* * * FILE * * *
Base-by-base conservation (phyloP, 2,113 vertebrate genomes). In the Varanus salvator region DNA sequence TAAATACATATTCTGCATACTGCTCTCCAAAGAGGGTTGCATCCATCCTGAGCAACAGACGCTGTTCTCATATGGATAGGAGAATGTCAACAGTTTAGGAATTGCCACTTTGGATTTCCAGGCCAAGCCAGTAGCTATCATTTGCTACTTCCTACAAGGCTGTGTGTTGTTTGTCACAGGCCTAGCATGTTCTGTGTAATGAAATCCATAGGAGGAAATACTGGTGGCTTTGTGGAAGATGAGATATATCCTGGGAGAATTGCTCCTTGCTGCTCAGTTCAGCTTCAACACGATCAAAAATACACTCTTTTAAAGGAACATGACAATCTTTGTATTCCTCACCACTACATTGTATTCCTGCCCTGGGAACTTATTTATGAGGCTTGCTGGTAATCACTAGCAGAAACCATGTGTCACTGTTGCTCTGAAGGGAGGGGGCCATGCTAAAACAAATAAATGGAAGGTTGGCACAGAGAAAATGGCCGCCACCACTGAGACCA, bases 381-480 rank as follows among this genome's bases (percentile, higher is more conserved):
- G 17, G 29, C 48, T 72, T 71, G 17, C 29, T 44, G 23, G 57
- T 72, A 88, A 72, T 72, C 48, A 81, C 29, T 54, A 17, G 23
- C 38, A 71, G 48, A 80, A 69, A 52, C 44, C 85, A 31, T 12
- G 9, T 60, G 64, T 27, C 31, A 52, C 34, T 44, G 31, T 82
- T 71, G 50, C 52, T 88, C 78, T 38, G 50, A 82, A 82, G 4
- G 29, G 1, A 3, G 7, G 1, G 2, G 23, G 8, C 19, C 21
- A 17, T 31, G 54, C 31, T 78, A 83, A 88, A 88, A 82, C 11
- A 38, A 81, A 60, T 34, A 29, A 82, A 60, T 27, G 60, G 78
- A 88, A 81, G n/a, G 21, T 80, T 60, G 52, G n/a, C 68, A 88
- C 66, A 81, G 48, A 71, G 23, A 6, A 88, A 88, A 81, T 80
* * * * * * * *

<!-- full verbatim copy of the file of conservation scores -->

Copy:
Base-by-base conservation (phyloP, 2,113 vertebrate genomes). In the Varanus salvator region DNA sequence TAAATACATATTCTGCATACTGCTCTCCAAAGAGGGTTGCATCCATCCTGAGCAACAGACGCTGTTCTCATATGGATAGGAGAATGTCAACAGTTTAGGAATTGCCACTTTGGATTTCCAGGCCAAGCCAGTAGCTATCATTTGCTACTTCCTACAAGGCTGTGTGTTGTTTGTCACAGGCCTAGCATGTTCTGTGTAATGAAATCCATAGGAGGAAATACTGGTGGCTTTGTGGAAGATGAGATATATCCTGGGAGAATTGCTCCTTGCTGCTCAGTTCAGCTTCAACACGATCAAAAATACACTCTTTTAAAGGAACATGACAATCTTTGTATTCCTCACCACTACATTGTATTCCTGCCCTGGGAACTTATTTATGAGGCTTGCTGGTAATCACTAGCAGAAACCATGTGTCACTGTTGCTCTGAAGGGAGGGGGCCATGCTAAAACAAATAAATGGAAGGTTGGCACAGAGAAAATGGCCGCCACCACTGAGACCA, bases 381-480 rank as follows among this genome's bases (percentile, higher is more conserved):
- G 17, G 29, C 48, T 72, T 71, G 17, C 29, T 44, G 23, G 57
- T 72, A 88, A 72, T 72, C 48, A 81, C 29, T 54, A 17, G 23
- C 38, A 71, G 48, A 80, A 69, A 52, C 44, C 85, A 31, T 12
- G 9, T 60, G 64, T 27, C 31, A 52, C 34, T 44, G 31, T 82
- T 71, G 50, C 52, T 88, C 78, T 38, G 50, A 82, A 82, G 4
- G 29, G 1, A 3, G 7, G 1, G 2, G 23, G 8, C 19, C 21
- A 17, T 31, G 54, C 31, T 78, A 83, A 88, A 88, A 82, C 11
- A 38, A 81, A 60, T 34, A 29, A 82, A 60, T 27, G 60, G 78
- A 88, A 81, G n/a, G 21, T 80, T 60, G 52, G n/a, C 68, A 88
- C 66, A 81, G 48, A 71, G 23, A 6, A 88, A 88, A 81, T 80